Daniel Atkins receives Edward Law Emeritus Outstanding Service Award

Atkins’ achievements have been many as he has worked to digitally transform the College of Engineering and the University. As an emeritus, he has continued to advise leaders and promote Michigan.

Daniel E. Atkins III, Emeritus Professor of Electrical Engineering and Computer Science and Emeritus W. K. Kellogg Professor of Information, has been selected to receive the College of Engineering’s Edward Law Emeritus Outstanding Service Award for 2021-22. 

Daniel E. Atkins III
Prof. Daniel E. Atkins III

In a notable career that has spanned over 50 years, primarily at the University of Michigan, Prof. Atkins’ achievements have been many as he has worked to digitally transform the College of Engineering and the University.  After becoming emeritus in 2015, Prof. Atkins has continued to serve and support the college.

An elected member of the National Academy of Engineering, Prof. Atkins has as emeritus been instrumental in promoting the election of a number of Michigan faculty to the Academy. An important task, and one that has brought significant reflected recognition to the college, was his selection by the academy to chair a multi-academy committee from the National Academies of Engineering, Science, and Medicine to report on current efforts to develop advanced and automated workflows for scientific research. On campus, Prof. Atkins has continued in retirement to serve as an advisor to college leaders, sharing his experience and perspective. 

Prof. Atkins joined the University of Michigan faculty in 1971 as an assistant professor of EECS after receiving his doctorate in computer science from the University of Illinois in 1970. In 1981, he was appointed associate dean for research and graduate studies at the college; in this capacity, he helped lead the establishment of CAEN, which provided workstation computing labs for students and faculty in the college. He served as interim dean of the college from 1989-1991. In 1992, he became the founding dean of the School of Information, transforming the former School of Information and Library Science into one of the first modern iSchools in the world.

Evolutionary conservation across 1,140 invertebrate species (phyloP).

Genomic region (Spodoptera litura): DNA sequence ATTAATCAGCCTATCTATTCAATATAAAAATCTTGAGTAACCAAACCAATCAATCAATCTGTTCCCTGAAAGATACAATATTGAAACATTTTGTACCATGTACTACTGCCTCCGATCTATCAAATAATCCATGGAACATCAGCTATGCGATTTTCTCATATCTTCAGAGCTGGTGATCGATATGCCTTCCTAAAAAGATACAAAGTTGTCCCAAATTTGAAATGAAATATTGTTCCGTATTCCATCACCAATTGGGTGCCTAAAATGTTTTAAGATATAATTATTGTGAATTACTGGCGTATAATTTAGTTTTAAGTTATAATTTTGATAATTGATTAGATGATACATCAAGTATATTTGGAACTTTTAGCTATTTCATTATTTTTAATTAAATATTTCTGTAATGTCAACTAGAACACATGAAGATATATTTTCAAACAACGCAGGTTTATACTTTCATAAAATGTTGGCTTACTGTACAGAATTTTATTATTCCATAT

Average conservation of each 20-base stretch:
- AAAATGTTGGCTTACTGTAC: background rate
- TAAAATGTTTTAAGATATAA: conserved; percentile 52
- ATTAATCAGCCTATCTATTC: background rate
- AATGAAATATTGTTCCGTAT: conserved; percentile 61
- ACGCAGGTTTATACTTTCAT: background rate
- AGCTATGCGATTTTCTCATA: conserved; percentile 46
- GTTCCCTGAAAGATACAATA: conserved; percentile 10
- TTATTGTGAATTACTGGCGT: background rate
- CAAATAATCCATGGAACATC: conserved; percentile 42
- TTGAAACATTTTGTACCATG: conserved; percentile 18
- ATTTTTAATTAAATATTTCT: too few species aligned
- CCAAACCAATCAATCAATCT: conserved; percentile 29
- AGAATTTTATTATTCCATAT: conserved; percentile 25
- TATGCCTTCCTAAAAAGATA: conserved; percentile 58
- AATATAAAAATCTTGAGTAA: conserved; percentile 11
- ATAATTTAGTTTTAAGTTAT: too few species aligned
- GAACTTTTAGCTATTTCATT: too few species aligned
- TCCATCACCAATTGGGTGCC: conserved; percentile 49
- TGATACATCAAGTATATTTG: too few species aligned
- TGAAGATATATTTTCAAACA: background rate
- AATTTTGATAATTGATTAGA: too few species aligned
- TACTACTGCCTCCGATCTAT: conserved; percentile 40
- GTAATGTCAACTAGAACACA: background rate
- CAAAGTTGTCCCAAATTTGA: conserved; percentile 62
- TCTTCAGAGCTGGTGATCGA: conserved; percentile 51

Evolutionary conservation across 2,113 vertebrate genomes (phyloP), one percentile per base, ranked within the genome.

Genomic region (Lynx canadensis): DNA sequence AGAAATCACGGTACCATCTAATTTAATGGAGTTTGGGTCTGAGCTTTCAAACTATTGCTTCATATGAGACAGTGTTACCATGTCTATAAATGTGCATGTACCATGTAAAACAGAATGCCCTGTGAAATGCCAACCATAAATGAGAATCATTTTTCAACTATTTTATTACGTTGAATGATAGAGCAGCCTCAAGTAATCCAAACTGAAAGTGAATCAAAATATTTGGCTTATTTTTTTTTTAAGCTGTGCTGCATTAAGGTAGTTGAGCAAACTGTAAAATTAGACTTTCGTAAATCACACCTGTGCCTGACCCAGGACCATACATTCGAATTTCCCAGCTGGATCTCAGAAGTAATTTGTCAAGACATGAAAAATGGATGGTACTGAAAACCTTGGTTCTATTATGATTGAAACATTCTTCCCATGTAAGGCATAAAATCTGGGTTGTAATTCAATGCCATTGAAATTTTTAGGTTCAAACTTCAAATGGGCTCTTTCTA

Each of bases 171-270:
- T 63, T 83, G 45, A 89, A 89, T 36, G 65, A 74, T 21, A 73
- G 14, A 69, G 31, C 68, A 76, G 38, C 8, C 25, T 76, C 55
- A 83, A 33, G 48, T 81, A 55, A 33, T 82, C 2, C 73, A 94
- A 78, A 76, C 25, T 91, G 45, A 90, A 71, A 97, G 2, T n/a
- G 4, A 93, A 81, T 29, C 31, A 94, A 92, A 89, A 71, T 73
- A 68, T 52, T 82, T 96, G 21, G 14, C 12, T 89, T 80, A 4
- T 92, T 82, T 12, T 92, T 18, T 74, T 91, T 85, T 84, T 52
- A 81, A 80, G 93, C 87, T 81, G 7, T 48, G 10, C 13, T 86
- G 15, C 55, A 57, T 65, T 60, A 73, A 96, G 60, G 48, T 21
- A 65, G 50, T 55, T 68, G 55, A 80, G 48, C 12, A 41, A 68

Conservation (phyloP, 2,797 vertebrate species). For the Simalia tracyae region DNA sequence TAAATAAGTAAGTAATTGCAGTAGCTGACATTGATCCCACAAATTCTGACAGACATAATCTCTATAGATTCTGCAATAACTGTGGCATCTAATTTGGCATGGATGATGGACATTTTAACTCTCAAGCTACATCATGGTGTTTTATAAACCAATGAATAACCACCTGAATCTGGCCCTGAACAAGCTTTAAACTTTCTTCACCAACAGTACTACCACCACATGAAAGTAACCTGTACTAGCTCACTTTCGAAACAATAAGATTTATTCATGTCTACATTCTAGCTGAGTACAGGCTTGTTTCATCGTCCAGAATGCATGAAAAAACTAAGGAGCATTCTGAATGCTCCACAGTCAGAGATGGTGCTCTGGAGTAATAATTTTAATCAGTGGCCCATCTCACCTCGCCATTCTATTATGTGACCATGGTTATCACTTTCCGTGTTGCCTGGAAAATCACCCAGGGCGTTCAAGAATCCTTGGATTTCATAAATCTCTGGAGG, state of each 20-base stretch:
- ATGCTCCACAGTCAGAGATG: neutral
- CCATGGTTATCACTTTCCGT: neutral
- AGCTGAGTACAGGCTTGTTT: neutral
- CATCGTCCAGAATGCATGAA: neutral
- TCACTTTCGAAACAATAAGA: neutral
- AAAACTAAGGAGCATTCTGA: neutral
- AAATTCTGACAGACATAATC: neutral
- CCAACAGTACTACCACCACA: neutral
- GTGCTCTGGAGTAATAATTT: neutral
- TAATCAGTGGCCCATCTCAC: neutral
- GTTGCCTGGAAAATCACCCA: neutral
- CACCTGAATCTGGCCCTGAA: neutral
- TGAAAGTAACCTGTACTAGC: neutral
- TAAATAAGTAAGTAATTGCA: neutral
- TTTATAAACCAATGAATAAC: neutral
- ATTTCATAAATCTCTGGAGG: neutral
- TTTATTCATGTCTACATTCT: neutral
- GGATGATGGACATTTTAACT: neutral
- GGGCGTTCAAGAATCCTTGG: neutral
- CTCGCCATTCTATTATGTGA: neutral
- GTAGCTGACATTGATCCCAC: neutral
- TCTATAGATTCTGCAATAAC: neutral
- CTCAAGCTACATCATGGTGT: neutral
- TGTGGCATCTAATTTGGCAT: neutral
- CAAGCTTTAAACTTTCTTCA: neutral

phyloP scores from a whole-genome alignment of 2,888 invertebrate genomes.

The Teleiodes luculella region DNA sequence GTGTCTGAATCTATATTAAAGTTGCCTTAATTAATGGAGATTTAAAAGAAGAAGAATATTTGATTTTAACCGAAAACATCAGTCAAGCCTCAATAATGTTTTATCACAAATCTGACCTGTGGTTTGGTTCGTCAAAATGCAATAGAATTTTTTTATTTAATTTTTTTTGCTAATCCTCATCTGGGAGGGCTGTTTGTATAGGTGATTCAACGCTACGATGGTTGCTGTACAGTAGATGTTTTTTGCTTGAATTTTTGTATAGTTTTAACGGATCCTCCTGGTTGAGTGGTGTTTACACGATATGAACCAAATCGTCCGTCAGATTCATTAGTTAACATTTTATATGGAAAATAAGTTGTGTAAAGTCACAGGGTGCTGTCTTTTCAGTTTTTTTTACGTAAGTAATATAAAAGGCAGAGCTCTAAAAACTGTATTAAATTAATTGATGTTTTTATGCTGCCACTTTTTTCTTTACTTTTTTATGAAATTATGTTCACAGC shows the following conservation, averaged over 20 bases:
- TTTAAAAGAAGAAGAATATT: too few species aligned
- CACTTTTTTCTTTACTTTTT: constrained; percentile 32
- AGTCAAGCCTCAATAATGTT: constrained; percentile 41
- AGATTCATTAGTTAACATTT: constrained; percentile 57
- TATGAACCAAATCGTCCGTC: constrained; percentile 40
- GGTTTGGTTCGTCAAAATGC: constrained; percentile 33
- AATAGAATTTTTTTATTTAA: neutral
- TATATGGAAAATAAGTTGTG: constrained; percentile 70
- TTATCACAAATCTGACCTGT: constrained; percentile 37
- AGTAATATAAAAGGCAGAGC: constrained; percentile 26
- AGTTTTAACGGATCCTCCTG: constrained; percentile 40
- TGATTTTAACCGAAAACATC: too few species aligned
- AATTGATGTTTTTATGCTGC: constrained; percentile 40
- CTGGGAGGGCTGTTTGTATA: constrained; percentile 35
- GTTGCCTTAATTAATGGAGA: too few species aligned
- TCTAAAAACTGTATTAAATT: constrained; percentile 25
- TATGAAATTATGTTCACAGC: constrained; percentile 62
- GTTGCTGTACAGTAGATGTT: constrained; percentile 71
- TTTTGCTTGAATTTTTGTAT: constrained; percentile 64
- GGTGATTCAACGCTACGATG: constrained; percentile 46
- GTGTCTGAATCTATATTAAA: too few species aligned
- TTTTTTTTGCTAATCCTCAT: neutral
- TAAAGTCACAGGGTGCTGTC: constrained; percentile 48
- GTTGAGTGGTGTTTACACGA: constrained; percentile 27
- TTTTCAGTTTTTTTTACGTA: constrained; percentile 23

Following his deanship, which ended in 1998, Prof. Atkins chaired the National Academies Blue Ribbon Advisory Panel Commission, which helped to shape initiatives in cyberinfrastructure-enabled science and engineering research. He then served as the inaugural director of the Office of Cyberinfrastructure for the National Science Foundation (2006-2008).

Prof. Atkins returned to the university as the Associate Vice President for Research Cyberinfrastructure (2008-2013), supporting access to leading-edge cyberinfrastructure environments. 

Among his other contributions, he served as project director of the Space Physics and Aeronomy Collaboratory (1998-2001) and the University of Michigan Digital Library Research Project (1992-1997), which helped position the university to take on the large-scale provisioning of digital library resources such as the Google Books Library Project. He helped to pilot the Mellon Foundation’s JSTOR project (1992-1995), used by millions for research, teaching, and learning. 

In a recent comment, James J. Duderstadt, University of Michigan President Emeritus and University Professor of Science and Engineering said, “Few faculty members have had more impact both on the University and society more generally than Dan’s leadership in the acquisition and use of information technology.”

Amongst his recognitions, Prof. Atkins has been commended by the National Science Foundation for his leadership in creating a cybersecurity initiative and stewarding it for the science and engineering community, and he is a recipient of the Paul Evan Peters Award, which recognizes the most notable and lasting international achievements related to high performance networks and the creation and use of information resources and services that advance scholarship and intellectual productivity. He is a Fellow of the American Association for the Advancement of Science and a Member of the National Academy of Engineering.